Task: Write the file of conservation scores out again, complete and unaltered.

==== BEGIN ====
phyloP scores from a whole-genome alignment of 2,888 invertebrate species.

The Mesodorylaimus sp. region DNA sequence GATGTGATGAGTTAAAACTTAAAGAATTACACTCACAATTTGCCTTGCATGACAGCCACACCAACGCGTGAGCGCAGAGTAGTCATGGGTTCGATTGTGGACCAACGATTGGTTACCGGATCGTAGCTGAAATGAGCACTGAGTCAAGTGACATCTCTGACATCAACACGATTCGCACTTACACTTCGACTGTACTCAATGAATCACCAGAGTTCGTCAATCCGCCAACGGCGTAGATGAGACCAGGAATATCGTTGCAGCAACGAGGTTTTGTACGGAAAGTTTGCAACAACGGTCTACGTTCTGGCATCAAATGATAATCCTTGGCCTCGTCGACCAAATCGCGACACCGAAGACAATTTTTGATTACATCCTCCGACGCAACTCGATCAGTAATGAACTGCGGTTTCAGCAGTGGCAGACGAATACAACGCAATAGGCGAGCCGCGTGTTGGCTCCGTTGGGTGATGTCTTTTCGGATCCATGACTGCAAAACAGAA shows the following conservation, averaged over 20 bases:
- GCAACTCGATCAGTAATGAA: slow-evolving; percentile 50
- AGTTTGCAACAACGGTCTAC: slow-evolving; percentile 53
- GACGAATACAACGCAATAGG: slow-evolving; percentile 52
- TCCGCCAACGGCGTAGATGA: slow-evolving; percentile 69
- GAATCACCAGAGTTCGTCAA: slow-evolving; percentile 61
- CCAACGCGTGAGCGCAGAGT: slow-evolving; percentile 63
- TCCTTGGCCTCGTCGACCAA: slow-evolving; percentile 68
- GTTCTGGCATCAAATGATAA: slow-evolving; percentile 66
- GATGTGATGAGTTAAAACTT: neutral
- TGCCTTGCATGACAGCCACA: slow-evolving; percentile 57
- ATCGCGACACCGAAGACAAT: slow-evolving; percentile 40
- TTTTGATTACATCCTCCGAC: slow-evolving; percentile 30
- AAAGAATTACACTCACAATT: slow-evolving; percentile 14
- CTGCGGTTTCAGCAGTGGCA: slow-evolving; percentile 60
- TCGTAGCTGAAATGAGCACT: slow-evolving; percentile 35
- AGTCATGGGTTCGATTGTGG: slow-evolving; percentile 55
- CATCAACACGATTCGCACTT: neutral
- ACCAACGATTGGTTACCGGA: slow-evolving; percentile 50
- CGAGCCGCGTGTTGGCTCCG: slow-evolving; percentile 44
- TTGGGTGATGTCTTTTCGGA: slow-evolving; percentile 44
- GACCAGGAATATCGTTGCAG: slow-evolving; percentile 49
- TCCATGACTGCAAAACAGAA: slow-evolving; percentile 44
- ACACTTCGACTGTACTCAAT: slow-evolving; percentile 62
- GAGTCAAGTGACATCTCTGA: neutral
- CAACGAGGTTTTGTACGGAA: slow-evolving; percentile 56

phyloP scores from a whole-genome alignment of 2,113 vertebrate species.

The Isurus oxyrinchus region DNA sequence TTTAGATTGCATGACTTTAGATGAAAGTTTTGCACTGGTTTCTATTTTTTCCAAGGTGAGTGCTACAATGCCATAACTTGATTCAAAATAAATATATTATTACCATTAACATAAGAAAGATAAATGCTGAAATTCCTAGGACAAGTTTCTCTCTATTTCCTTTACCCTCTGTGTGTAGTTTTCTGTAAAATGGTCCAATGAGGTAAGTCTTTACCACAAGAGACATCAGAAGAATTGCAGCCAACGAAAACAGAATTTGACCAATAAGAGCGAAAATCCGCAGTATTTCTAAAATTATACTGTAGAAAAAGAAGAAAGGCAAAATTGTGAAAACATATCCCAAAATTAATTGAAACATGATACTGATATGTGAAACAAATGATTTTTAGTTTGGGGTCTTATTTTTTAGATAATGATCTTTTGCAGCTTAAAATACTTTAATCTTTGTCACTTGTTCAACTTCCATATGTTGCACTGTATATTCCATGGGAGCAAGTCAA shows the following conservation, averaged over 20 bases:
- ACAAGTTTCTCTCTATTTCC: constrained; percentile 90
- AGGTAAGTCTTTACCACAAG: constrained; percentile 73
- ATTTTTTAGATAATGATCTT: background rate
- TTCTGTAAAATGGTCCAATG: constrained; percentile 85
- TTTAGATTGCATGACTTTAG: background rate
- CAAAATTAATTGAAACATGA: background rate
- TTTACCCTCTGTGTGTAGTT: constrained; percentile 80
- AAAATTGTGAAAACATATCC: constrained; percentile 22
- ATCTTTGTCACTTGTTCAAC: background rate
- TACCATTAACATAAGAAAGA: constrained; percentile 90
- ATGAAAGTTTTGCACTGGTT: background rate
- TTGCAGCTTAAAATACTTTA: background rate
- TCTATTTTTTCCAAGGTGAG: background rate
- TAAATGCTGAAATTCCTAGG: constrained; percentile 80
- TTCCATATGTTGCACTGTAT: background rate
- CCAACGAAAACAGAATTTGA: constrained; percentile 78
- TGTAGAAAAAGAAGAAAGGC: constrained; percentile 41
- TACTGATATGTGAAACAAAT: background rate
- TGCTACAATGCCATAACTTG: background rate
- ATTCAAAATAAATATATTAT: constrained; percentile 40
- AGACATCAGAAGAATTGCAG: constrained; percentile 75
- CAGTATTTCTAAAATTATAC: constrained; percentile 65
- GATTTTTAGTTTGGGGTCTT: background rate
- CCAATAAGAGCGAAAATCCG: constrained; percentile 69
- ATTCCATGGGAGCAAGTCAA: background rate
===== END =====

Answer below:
phyloP scores from a whole-genome alignment of 2,888 invertebrate species.

The Mesodorylaimus sp. region DNA sequence GATGTGATGAGTTAAAACTTAAAGAATTACACTCACAATTTGCCTTGCATGACAGCCACACCAACGCGTGAGCGCAGAGTAGTCATGGGTTCGATTGTGGACCAACGATTGGTTACCGGATCGTAGCTGAAATGAGCACTGAGTCAAGTGACATCTCTGACATCAACACGATTCGCACTTACACTTCGACTGTACTCAATGAATCACCAGAGTTCGTCAATCCGCCAACGGCGTAGATGAGACCAGGAATATCGTTGCAGCAACGAGGTTTTGTACGGAAAGTTTGCAACAACGGTCTACGTTCTGGCATCAAATGATAATCCTTGGCCTCGTCGACCAAATCGCGACACCGAAGACAATTTTTGATTACATCCTCCGACGCAACTCGATCAGTAATGAACTGCGGTTTCAGCAGTGGCAGACGAATACAACGCAATAGGCGAGCCGCGTGTTGGCTCCGTTGGGTGATGTCTTTTCGGATCCATGACTGCAAAACAGAA shows the following conservation, averaged over 20 bases:
- GCAACTCGATCAGTAATGAA: slow-evolving; percentile 50
- AGTTTGCAACAACGGTCTAC: slow-evolving; percentile 53
- GACGAATACAACGCAATAGG: slow-evolving; percentile 52
- TCCGCCAACGGCGTAGATGA: slow-evolving; percentile 69
- GAATCACCAGAGTTCGTCAA: slow-evolving; percentile 61
- CCAACGCGTGAGCGCAGAGT: slow-evolving; percentile 63
- TCCTTGGCCTCGTCGACCAA: slow-evolving; percentile 68
- GTTCTGGCATCAAATGATAA: slow-evolving; percentile 66
- GATGTGATGAGTTAAAACTT: neutral
- TGCCTTGCATGACAGCCACA: slow-evolving; percentile 57
- ATCGCGACACCGAAGACAAT: slow-evolving; percentile 40
- TTTTGATTACATCCTCCGAC: slow-evolving; percentile 30
- AAAGAATTACACTCACAATT: slow-evolving; percentile 14
- CTGCGGTTTCAGCAGTGGCA: slow-evolving; percentile 60
- TCGTAGCTGAAATGAGCACT: slow-evolving; percentile 35
- AGTCATGGGTTCGATTGTGG: slow-evolving; percentile 55
- CATCAACACGATTCGCACTT: neutral
- ACCAACGATTGGTTACCGGA: slow-evolving; percentile 50
- CGAGCCGCGTGTTGGCTCCG: slow-evolving; percentile 44
- TTGGGTGATGTCTTTTCGGA: slow-evolving; percentile 44
- GACCAGGAATATCGTTGCAG: slow-evolving; percentile 49
- TCCATGACTGCAAAACAGAA: slow-evolving; percentile 44
- ACACTTCGACTGTACTCAAT: slow-evolving; percentile 62
- GAGTCAAGTGACATCTCTGA: neutral
- CAACGAGGTTTTGTACGGAA: slow-evolving; percentile 56

phyloP scores from a whole-genome alignment of 2,113 vertebrate species.

The Isurus oxyrinchus region DNA sequence TTTAGATTGCATGACTTTAGATGAAAGTTTTGCACTGGTTTCTATTTTTTCCAAGGTGAGTGCTACAATGCCATAACTTGATTCAAAATAAATATATTATTACCATTAACATAAGAAAGATAAATGCTGAAATTCCTAGGACAAGTTTCTCTCTATTTCCTTTACCCTCTGTGTGTAGTTTTCTGTAAAATGGTCCAATGAGGTAAGTCTTTACCACAAGAGACATCAGAAGAATTGCAGCCAACGAAAACAGAATTTGACCAATAAGAGCGAAAATCCGCAGTATTTCTAAAATTATACTGTAGAAAAAGAAGAAAGGCAAAATTGTGAAAACATATCCCAAAATTAATTGAAACATGATACTGATATGTGAAACAAATGATTTTTAGTTTGGGGTCTTATTTTTTAGATAATGATCTTTTGCAGCTTAAAATACTTTAATCTTTGTCACTTGTTCAACTTCCATATGTTGCACTGTATATTCCATGGGAGCAAGTCAA shows the following conservation, averaged over 20 bases:
- ACAAGTTTCTCTCTATTTCC: constrained; percentile 90
- AGGTAAGTCTTTACCACAAG: constrained; percentile 73
- ATTTTTTAGATAATGATCTT: background rate
- TTCTGTAAAATGGTCCAATG: constrained; percentile 85
- TTTAGATTGCATGACTTTAG: background rate
- CAAAATTAATTGAAACATGA: background rate
- TTTACCCTCTGTGTGTAGTT: constrained; percentile 80
- AAAATTGTGAAAACATATCC: constrained; percentile 22
- ATCTTTGTCACTTGTTCAAC: background rate
- TACCATTAACATAAGAAAGA: constrained; percentile 90
- ATGAAAGTTTTGCACTGGTT: background rate
- TTGCAGCTTAAAATACTTTA: background rate
- TCTATTTTTTCCAAGGTGAG: background rate
- TAAATGCTGAAATTCCTAGG: constrained; percentile 80
- TTCCATATGTTGCACTGTAT: background rate
- CCAACGAAAACAGAATTTGA: constrained; percentile 78
- TGTAGAAAAAGAAGAAAGGC: constrained; percentile 41
- TACTGATATGTGAAACAAAT: background rate
- TGCTACAATGCCATAACTTG: background rate
- ATTCAAAATAAATATATTAT: constrained; percentile 40
- AGACATCAGAAGAATTGCAG: constrained; percentile 75
- CAGTATTTCTAAAATTATAC: constrained; percentile 65
- GATTTTTAGTTTGGGGTCTT: background rate
- CCAATAAGAGCGAAAATCCG: constrained; percentile 69
- ATTCCATGGGAGCAAGTCAA: background rate